• Productivity soared in recent quarters, but businesses have stretched existing resources to their limit and will soon need to hire. During the year ending in the first quarter of 2010, output per hour climbed 6 percent, the most significant increase in eight years. Compensation declined modestly during the same 12-month period, contributing to stronger corporate profit margins. Pre-tax corporate profits in the first quarter climbed to 13.7 percent of gross domestic product (GDP), up from 9.6 percent of GDP one year earlier.
  • While several indicators point toward the resumption of moderate employment growth this year, lingering corporate caution poses a significant risk to the onset of a sustainable recovery. After cutting costs and slashing payrolls to survive the recession, many companies remain hesitant to shift out of conservation mode. Based on the results of a recent survey, most corporate finance executives plan to maintain or increase cash holdings over the next six months. If this occurs, the business sector could inadvertently set into motion another self-perpetuating downturn.
  • Impact on Commercial Real Estate

  • With the recovery expected to progress at a moderate pace through the second half of 2010, office vacancy should begin to stabilize by year end at approximately 18 percent. Even if companies ramp up hiring in the near term, however, it may be several quarters before vacancy rates recede. Many markets amassed significant amounts of shadow vacancy through the recession that will need to be filled before companies increase space needs.
  • The industrial property sector stands to benefit from strengthening international trade and modestly higher retail sales. Following the drastic correction cycle of 2008 to 2009, companies need to increase inventories to meet even modest demand levels, a trend that began to unfold in the first quarter. Furthermore, the corporate sector faces significant pent-up demand for equipment after several years of conservation. As capital spending gains traction this year and commercial development remains minimal, industrial vacancy will level off. During 2010, vacancy is forecast to rise just 40 basis points to 13 percent, following a 200 basis point increase last year.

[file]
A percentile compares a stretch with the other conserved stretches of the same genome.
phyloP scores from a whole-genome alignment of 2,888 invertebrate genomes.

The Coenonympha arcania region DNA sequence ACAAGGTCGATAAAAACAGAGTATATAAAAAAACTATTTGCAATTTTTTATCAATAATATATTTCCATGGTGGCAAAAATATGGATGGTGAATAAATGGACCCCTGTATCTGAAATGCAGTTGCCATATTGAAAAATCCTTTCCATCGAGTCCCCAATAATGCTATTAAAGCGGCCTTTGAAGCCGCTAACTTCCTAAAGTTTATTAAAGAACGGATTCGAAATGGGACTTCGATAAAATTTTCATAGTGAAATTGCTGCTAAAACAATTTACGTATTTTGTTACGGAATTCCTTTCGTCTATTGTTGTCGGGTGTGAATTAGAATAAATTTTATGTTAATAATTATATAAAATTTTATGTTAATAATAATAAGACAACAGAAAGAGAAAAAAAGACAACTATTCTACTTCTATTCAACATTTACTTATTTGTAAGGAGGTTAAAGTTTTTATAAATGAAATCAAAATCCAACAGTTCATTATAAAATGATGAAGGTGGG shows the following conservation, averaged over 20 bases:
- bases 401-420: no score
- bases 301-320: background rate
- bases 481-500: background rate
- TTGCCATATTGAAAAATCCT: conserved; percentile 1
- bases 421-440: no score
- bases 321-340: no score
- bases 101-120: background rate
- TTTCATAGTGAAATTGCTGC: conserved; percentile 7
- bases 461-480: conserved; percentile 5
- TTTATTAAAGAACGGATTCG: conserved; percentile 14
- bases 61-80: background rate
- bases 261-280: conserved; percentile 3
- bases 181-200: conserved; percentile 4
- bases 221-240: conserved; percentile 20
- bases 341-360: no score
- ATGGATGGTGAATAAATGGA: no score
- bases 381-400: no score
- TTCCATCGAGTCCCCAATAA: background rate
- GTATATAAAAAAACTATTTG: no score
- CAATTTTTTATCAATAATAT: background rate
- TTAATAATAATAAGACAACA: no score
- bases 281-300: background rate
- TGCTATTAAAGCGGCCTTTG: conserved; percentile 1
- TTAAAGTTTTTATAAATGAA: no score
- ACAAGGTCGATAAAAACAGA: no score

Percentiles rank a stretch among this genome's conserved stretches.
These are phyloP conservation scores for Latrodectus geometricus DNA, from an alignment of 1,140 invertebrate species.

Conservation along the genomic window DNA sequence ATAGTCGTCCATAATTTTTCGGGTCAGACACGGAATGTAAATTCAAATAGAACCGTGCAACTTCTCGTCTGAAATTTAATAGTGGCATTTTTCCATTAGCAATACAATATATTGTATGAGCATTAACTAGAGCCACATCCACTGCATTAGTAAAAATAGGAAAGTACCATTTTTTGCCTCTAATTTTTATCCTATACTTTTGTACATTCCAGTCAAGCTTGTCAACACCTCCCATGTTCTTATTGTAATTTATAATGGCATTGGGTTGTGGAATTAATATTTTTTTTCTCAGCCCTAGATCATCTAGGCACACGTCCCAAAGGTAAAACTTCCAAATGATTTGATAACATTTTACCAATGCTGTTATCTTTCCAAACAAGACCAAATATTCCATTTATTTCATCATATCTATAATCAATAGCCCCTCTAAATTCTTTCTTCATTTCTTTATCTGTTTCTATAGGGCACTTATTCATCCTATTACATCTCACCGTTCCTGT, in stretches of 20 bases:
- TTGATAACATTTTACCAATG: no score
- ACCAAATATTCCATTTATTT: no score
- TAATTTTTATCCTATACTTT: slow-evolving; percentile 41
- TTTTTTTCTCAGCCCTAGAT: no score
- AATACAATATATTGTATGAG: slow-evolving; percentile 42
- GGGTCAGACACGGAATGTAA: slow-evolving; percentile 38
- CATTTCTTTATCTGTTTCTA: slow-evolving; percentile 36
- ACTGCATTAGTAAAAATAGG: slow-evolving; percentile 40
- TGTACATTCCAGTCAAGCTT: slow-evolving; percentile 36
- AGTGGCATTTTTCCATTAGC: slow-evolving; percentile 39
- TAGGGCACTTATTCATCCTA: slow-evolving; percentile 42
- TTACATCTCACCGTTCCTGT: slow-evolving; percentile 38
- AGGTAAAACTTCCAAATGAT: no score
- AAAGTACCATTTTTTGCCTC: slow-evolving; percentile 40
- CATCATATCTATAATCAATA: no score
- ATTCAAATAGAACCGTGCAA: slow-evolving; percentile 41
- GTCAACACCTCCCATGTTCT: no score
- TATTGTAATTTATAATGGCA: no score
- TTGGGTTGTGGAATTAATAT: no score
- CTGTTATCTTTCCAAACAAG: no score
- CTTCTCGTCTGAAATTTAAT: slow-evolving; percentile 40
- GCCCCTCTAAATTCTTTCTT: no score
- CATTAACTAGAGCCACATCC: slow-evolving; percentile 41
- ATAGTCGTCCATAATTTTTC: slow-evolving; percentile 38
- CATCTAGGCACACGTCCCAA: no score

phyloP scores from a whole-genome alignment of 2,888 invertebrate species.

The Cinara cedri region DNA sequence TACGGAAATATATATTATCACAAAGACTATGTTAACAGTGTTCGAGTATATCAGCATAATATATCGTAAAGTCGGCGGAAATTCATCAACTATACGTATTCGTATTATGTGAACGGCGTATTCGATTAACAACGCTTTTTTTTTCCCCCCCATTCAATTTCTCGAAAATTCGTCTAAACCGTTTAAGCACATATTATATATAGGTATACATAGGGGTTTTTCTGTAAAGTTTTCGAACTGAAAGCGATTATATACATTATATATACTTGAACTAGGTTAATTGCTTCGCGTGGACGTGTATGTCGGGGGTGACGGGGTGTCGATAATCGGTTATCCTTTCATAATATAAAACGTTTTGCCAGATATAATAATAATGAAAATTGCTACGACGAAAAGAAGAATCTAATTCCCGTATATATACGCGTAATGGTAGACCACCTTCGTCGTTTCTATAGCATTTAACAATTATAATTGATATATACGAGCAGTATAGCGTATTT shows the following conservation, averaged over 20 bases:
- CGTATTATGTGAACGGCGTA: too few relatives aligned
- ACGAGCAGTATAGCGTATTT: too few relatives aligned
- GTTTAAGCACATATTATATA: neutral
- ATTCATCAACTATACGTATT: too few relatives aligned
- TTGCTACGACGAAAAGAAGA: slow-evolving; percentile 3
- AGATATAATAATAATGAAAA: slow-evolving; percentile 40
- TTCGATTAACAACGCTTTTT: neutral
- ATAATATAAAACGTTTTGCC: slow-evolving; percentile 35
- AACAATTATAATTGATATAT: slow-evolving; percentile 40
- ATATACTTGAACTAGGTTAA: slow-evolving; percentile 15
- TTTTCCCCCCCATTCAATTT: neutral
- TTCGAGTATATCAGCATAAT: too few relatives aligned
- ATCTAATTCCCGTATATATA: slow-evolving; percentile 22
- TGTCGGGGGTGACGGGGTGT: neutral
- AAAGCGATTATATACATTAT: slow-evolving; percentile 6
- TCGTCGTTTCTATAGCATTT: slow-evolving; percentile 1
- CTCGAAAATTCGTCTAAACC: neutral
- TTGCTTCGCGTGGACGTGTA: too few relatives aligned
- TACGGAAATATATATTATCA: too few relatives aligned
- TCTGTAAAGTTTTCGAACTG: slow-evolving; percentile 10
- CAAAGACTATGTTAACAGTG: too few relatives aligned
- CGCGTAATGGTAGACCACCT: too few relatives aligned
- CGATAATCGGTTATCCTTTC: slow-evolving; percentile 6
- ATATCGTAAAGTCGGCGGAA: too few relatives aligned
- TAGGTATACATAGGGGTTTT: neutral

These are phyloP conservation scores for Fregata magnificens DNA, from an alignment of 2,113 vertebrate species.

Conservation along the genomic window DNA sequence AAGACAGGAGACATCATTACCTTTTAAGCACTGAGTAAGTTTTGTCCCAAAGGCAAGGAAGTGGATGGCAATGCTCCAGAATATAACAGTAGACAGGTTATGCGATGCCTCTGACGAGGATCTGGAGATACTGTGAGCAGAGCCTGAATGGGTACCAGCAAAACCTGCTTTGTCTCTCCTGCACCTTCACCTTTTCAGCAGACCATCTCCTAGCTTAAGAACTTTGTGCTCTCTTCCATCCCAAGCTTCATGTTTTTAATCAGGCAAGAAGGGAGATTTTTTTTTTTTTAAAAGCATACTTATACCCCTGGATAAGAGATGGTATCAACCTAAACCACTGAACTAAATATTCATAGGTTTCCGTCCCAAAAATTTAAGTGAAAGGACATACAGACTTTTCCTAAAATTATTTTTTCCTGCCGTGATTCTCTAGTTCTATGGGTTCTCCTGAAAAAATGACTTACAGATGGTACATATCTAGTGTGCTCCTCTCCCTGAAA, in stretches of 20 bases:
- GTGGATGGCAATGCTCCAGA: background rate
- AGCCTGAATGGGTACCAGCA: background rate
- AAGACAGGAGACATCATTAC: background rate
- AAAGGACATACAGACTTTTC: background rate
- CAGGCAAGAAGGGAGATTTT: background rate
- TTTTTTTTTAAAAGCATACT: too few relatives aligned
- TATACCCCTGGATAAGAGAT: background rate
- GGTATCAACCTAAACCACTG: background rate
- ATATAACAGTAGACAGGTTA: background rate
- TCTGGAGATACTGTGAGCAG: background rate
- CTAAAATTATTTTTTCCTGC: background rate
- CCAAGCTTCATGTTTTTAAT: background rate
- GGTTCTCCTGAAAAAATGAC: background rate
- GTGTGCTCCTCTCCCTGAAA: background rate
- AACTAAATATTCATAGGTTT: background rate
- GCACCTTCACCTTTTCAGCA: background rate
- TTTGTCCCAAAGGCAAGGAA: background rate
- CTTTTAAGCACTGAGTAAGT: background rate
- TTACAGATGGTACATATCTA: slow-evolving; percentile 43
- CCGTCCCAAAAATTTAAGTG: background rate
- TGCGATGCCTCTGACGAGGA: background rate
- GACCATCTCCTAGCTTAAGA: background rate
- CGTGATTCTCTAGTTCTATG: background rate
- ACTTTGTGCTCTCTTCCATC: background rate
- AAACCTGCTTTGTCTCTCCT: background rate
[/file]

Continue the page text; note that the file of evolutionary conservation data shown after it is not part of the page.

Refinancing available for loans maturing in the next 12-18 months with yield maintenance or defeasance.

July 14, 2010

Atlanta Ga- Tim Kinney the senior director of Mark One Capital just shared this information with me and I could not wait to share it with our clients.

Commercial Loans – Rates in The Low 5% Range

Rates are in the low 5% range for good quality commercial real estate with strong sponsorship.

  • Lender can forward rate lock up to 12 months in advance. No spread premium for the first 4 months. Average 7 basis points per month thereafter. This is a great option for loans maturing in the next 12-18 months with yield maintenance or defeasance.
  • Apartments – Loan-to-Value 70% – 75%, 30-year amortization, 10-year term, 5.25% rate
  • Prefer grocery anchored retail with strong sales. Loan-to-Value 70% – 75%, 30-year amortization, 10-year term, 5.25% rate. Other retail types also acceptable upon review.
  • Prefer Medical Office Buildings with a stable history. Loan-to-Value 70% – 75%, 30-year amortization, 10-year term, 5.25% rate.
  • Prefer Industrial Properties with strong tenants and a stable history. Loan-to-Value 70% – 75%%, 30-year amortization, 10-year term, 5.25% rate.
  • Prefer Owner-Occupied Properties with strong financials

Lower rates apply for lower leverage. This lender just rate locked their loan on an industrial property. 48% LTV with a 10 year term and 10 year amortization. The rate was below 4%!

If you have properties that fit the above criteria please contact me so that I can get Tim our in-house mortgage guru do a no obligation quote for you.

I am very happy to share this information with you.

Capital Markets Beginning to Loosen; CMBS, Life Insurance Companies Step Up Lending

July 11, 2010

Capital Markets Beginning to Loosen; CMBS, Life Insurance Companies Step Up Lending